despite sometimes getting negative feedback here.

> Next time around, I'll be sure to thoroughly comment
> my code before I ask for help on it.

The best documentation, especially for a language like Python, is
simply logical variable names and sensible conventions. I bring this
up because I'm wary of the word "thoroughly". When you're dealing
with experts, it's actually best to use inline comments sparingly;
they can figure out what code does. The overall problem description
at the top is important, as well as explanation of "magic numbers" and
such.

> I really appreciate all the help that you've offered so far.

You're welcome. I'm not sure how much I've helped, especially as I'm
frankly not one of the stronger programmers here.

> Right now, I'm debating whether I should try to reinvent
> the round_robin generator part of the code or whether
> there still might be a way to shuffle the results of the
> generated output so that I can slice it effectively.

If you are going to typically have roughly enough courts for your
players (as implied by your test data), then maybe there's still a
chance for using extended slicing. Just make sure you don't always
pick the first element. If the number of players and the number of
courts can vary wildly, and won't always match up at least sort of
nicely, then the problem may require bigger guns (either much better
math or much more sophisticated programming).

John

John Yeung, May 5, 2009
16. ### John YeungGuest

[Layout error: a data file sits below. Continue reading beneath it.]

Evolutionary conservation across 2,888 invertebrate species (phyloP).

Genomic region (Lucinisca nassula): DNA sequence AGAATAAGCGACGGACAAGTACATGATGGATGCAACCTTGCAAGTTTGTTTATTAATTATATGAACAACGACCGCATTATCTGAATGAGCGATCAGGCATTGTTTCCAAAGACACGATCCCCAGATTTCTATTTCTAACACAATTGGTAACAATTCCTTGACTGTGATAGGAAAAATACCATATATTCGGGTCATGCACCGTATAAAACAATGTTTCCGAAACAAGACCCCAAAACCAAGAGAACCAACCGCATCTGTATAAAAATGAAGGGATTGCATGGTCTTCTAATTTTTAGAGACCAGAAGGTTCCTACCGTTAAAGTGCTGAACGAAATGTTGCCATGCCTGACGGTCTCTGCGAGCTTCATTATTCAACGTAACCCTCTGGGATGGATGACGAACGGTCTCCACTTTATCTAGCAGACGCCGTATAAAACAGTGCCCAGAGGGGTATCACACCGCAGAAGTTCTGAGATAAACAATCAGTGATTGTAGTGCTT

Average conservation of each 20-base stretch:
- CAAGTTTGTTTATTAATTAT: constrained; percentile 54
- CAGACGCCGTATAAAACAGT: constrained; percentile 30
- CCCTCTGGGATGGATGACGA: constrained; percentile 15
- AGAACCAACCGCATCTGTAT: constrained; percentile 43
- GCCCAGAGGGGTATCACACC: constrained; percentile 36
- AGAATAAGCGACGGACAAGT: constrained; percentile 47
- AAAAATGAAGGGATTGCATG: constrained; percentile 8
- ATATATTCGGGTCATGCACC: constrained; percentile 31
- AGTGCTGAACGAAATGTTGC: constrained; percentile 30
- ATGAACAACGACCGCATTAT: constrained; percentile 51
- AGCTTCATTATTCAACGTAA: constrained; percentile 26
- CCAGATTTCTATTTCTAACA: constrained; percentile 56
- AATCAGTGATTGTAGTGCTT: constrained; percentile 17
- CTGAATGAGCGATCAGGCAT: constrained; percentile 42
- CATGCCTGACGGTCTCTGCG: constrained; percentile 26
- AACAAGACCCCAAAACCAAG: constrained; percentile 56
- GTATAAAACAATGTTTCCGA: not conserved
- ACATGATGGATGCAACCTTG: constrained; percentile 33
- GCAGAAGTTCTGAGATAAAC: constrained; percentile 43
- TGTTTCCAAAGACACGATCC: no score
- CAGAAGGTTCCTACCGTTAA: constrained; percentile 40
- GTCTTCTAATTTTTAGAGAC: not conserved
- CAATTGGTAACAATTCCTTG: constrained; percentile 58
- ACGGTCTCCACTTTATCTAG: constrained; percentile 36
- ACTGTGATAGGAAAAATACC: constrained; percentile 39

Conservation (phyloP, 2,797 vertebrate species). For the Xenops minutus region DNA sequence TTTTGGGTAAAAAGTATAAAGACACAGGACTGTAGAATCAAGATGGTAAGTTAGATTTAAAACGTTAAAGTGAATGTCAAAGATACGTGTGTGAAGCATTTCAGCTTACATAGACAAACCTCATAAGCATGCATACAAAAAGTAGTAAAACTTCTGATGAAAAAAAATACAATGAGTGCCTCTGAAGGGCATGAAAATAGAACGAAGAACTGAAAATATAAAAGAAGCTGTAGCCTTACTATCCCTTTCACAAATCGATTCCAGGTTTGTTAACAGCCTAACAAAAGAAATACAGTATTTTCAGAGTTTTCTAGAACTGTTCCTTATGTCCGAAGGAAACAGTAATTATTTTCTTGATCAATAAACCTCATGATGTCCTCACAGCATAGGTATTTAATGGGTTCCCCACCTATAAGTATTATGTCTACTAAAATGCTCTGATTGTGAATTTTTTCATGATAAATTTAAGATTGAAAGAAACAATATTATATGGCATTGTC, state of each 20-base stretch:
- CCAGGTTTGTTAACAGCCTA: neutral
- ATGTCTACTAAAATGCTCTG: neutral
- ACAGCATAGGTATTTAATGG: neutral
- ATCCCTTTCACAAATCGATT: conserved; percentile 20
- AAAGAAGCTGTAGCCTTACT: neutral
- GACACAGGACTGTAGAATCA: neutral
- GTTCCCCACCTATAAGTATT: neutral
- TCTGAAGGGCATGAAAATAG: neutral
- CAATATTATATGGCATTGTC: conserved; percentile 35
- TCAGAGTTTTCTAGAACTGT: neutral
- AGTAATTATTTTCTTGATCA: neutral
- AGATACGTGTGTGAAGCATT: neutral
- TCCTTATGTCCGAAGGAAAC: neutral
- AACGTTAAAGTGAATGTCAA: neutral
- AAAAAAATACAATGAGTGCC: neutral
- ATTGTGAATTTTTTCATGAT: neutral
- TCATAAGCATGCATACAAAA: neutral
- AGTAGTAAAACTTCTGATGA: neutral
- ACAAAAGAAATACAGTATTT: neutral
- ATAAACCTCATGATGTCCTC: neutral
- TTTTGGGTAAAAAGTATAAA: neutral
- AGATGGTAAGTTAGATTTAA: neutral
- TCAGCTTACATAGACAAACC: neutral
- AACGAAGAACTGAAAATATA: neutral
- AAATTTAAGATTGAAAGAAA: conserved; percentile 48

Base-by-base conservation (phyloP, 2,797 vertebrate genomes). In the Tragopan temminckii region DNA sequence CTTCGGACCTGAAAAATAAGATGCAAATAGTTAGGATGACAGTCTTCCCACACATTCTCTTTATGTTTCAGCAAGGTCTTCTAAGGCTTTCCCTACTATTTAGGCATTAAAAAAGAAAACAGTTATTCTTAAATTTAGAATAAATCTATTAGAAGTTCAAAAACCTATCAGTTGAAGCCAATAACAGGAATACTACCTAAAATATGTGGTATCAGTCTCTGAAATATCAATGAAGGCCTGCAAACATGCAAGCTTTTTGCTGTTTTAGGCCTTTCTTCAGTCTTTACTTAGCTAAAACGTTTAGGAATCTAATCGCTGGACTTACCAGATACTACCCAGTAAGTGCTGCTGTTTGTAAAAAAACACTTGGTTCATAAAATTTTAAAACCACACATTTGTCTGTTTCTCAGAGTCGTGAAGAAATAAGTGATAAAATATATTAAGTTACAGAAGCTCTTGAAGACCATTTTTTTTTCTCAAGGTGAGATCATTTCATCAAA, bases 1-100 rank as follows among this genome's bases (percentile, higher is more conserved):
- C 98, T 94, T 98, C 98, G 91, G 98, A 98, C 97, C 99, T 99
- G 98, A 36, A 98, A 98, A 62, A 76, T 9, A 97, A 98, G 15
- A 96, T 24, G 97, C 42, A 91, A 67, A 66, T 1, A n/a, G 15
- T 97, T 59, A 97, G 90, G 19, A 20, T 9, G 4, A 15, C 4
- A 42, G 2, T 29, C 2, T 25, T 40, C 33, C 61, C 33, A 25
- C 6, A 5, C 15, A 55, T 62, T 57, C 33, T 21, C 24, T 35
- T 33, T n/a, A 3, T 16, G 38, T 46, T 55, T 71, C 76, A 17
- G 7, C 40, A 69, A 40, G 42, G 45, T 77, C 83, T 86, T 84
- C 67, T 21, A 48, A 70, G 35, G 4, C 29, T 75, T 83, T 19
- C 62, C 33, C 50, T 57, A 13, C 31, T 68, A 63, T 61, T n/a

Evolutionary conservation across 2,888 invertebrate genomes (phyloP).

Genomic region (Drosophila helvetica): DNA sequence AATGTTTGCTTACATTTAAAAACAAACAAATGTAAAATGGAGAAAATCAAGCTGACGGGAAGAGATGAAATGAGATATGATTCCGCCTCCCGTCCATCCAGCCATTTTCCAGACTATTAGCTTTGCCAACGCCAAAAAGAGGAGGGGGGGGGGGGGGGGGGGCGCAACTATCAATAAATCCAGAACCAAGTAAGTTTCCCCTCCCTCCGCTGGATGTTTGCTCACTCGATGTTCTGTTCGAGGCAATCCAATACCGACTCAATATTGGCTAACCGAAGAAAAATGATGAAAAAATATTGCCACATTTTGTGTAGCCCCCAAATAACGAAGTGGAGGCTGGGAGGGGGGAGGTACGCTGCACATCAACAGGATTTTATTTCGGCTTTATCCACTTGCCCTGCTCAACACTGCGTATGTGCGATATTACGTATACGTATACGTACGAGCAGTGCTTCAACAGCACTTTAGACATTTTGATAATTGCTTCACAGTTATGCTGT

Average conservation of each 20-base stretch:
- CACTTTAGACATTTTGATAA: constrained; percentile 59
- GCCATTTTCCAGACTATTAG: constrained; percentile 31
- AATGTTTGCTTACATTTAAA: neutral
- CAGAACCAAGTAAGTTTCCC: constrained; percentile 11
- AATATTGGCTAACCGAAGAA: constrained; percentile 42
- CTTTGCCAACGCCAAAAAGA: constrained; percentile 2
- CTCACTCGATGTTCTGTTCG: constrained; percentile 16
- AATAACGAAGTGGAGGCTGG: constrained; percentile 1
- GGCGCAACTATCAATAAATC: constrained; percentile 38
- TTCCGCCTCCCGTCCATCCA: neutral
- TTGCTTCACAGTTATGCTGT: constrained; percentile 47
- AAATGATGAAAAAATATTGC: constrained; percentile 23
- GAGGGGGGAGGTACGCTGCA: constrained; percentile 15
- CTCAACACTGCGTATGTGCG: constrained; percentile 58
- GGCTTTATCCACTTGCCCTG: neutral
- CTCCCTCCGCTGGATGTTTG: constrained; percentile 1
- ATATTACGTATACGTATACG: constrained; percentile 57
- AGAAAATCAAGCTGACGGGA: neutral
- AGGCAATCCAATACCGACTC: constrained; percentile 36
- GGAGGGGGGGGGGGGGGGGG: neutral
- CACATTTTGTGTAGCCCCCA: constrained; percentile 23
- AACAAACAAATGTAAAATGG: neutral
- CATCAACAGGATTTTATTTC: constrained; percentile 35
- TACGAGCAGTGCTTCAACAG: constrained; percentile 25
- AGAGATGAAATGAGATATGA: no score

On May 5, 1:12 am, John Yeung <> wrote:

> [...] the problem may require bigger guns (either much better
> math or much more sophisticated programming).

Yes, I'm responding to myself.

Well, I went ahead with the approach I mentioned earlier, generating
all possible matches and then selecting among them as needed to fill
up the courts, trying to keep the number of matches played by each
player as fair as possible. (I should mention that this, or something
similar, was suggested earlier by someone else in a different thread,
in response to the same question by the same OP.)

I did use "bigger guns" (mainly a class for player objects, with
custom __cmp__ method), but still didn't do anything with doubles.

I haven't tested it much, but I'll post it if anyone's interested.
(That way people can pick on me instead of the OP.

John

John Yeung, May 5, 2009
17. ### RossGuest

On May 5, 12:32 am, John Yeung <> wrote:
> On May 5, 1:12 am, John Yeung <> wrote:
>
> > [...] the problem may require bigger guns (either much better
> > math or much more sophisticated programming).

>
> Yes, I'm responding to myself.
>
> Well, I went ahead with the approach I mentioned earlier, generating
> all possible matches and then selecting among them as needed to fill